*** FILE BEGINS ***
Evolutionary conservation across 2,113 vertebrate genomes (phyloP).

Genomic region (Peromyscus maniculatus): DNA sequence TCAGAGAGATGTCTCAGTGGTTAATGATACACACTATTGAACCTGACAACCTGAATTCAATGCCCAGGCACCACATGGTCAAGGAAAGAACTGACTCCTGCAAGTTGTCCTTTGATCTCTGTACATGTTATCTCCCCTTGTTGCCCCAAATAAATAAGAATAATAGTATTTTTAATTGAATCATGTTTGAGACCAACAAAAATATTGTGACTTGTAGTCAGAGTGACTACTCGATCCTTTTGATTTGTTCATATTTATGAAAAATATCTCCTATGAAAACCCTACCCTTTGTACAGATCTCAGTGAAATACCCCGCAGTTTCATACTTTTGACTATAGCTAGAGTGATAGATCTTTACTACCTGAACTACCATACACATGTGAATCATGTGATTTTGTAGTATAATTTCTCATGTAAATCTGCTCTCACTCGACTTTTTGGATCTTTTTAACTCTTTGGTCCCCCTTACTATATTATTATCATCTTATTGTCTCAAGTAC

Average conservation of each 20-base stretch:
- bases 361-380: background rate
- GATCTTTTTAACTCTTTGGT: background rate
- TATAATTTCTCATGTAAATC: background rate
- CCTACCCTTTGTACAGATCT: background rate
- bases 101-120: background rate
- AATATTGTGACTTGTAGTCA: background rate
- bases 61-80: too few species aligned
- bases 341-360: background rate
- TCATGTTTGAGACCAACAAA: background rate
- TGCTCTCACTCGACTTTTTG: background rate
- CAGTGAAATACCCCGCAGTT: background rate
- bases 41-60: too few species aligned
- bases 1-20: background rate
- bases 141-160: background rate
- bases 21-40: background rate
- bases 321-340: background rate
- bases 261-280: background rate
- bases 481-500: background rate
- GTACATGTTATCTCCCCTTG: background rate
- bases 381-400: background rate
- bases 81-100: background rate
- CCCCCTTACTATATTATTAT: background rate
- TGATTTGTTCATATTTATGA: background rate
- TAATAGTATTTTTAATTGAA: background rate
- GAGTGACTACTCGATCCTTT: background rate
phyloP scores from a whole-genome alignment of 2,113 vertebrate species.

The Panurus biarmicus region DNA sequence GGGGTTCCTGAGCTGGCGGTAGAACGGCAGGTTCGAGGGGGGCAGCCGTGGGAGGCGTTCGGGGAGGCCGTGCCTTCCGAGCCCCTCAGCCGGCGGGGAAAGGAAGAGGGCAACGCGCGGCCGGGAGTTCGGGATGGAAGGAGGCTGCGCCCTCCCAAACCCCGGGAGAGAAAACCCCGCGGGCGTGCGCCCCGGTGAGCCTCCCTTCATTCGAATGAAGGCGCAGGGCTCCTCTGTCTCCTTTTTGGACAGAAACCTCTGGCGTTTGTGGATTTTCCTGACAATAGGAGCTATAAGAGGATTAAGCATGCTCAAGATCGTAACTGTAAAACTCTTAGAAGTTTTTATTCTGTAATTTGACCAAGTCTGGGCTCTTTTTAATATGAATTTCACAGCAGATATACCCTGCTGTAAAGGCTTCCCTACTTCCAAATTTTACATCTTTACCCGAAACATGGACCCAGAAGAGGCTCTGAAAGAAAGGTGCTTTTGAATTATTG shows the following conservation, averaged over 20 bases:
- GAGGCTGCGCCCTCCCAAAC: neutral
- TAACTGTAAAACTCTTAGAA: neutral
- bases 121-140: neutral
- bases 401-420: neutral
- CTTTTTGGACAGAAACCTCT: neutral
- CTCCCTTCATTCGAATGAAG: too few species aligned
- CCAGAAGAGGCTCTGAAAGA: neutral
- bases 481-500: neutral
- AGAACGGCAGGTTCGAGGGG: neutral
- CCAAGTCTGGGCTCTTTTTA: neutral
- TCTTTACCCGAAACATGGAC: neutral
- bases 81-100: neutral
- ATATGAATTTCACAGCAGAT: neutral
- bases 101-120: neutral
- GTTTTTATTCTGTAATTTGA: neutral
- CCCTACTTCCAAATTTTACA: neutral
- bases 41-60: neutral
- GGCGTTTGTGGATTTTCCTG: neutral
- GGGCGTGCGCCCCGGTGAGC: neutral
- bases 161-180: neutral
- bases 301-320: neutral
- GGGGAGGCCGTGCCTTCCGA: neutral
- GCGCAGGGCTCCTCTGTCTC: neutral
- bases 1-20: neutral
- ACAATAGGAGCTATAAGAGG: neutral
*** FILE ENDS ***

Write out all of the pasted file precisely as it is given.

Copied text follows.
Evolutionary conservation across 2,113 vertebrate genomes (phyloP).

Genomic region (Peromyscus maniculatus): DNA sequence TCAGAGAGATGTCTCAGTGGTTAATGATACACACTATTGAACCTGACAACCTGAATTCAATGCCCAGGCACCACATGGTCAAGGAAAGAACTGACTCCTGCAAGTTGTCCTTTGATCTCTGTACATGTTATCTCCCCTTGTTGCCCCAAATAAATAAGAATAATAGTATTTTTAATTGAATCATGTTTGAGACCAACAAAAATATTGTGACTTGTAGTCAGAGTGACTACTCGATCCTTTTGATTTGTTCATATTTATGAAAAATATCTCCTATGAAAACCCTACCCTTTGTACAGATCTCAGTGAAATACCCCGCAGTTTCATACTTTTGACTATAGCTAGAGTGATAGATCTTTACTACCTGAACTACCATACACATGTGAATCATGTGATTTTGTAGTATAATTTCTCATGTAAATCTGCTCTCACTCGACTTTTTGGATCTTTTTAACTCTTTGGTCCCCCTTACTATATTATTATCATCTTATTGTCTCAAGTAC

Average conservation of each 20-base stretch:
- bases 361-380: background rate
- GATCTTTTTAACTCTTTGGT: background rate
- TATAATTTCTCATGTAAATC: background rate
- CCTACCCTTTGTACAGATCT: background rate
- bases 101-120: background rate
- AATATTGTGACTTGTAGTCA: background rate
- bases 61-80: too few species aligned
- bases 341-360: background rate
- TCATGTTTGAGACCAACAAA: background rate
- TGCTCTCACTCGACTTTTTG: background rate
- CAGTGAAATACCCCGCAGTT: background rate
- bases 41-60: too few species aligned
- bases 1-20: background rate
- bases 141-160: background rate
- bases 21-40: background rate
- bases 321-340: background rate
- bases 261-280: background rate
- bases 481-500: background rate
- GTACATGTTATCTCCCCTTG: background rate
- bases 381-400: background rate
- bases 81-100: background rate
- CCCCCTTACTATATTATTAT: background rate
- TGATTTGTTCATATTTATGA: background rate
- TAATAGTATTTTTAATTGAA: background rate
- GAGTGACTACTCGATCCTTT: background rate
phyloP scores from a whole-genome alignment of 2,113 vertebrate species.

The Panurus biarmicus region DNA sequence GGGGTTCCTGAGCTGGCGGTAGAACGGCAGGTTCGAGGGGGGCAGCCGTGGGAGGCGTTCGGGGAGGCCGTGCCTTCCGAGCCCCTCAGCCGGCGGGGAAAGGAAGAGGGCAACGCGCGGCCGGGAGTTCGGGATGGAAGGAGGCTGCGCCCTCCCAAACCCCGGGAGAGAAAACCCCGCGGGCGTGCGCCCCGGTGAGCCTCCCTTCATTCGAATGAAGGCGCAGGGCTCCTCTGTCTCCTTTTTGGACAGAAACCTCTGGCGTTTGTGGATTTTCCTGACAATAGGAGCTATAAGAGGATTAAGCATGCTCAAGATCGTAACTGTAAAACTCTTAGAAGTTTTTATTCTGTAATTTGACCAAGTCTGGGCTCTTTTTAATATGAATTTCACAGCAGATATACCCTGCTGTAAAGGCTTCCCTACTTCCAAATTTTACATCTTTACCCGAAACATGGACCCAGAAGAGGCTCTGAAAGAAAGGTGCTTTTGAATTATTG shows the following conservation, averaged over 20 bases:
- GAGGCTGCGCCCTCCCAAAC: neutral
- TAACTGTAAAACTCTTAGAA: neutral
- bases 121-140: neutral
- bases 401-420: neutral
- CTTTTTGGACAGAAACCTCT: neutral
- CTCCCTTCATTCGAATGAAG: too few species aligned
- CCAGAAGAGGCTCTGAAAGA: neutral
- bases 481-500: neutral
- AGAACGGCAGGTTCGAGGGG: neutral
- CCAAGTCTGGGCTCTTTTTA: neutral
- TCTTTACCCGAAACATGGAC: neutral
- bases 81-100: neutral
- ATATGAATTTCACAGCAGAT: neutral
- bases 101-120: neutral
- GTTTTTATTCTGTAATTTGA: neutral
- CCCTACTTCCAAATTTTACA: neutral
- bases 41-60: neutral
- GGCGTTTGTGGATTTTCCTG: neutral
- GGGCGTGCGCCCCGGTGAGC: neutral
- bases 161-180: neutral
- bases 301-320: neutral
- GGGGAGGCCGTGCCTTCCGA: neutral
- GCGCAGGGCTCCTCTGTCTC: neutral
- bases 1-20: neutral
- ACAATAGGAGCTATAAGAGG: neutral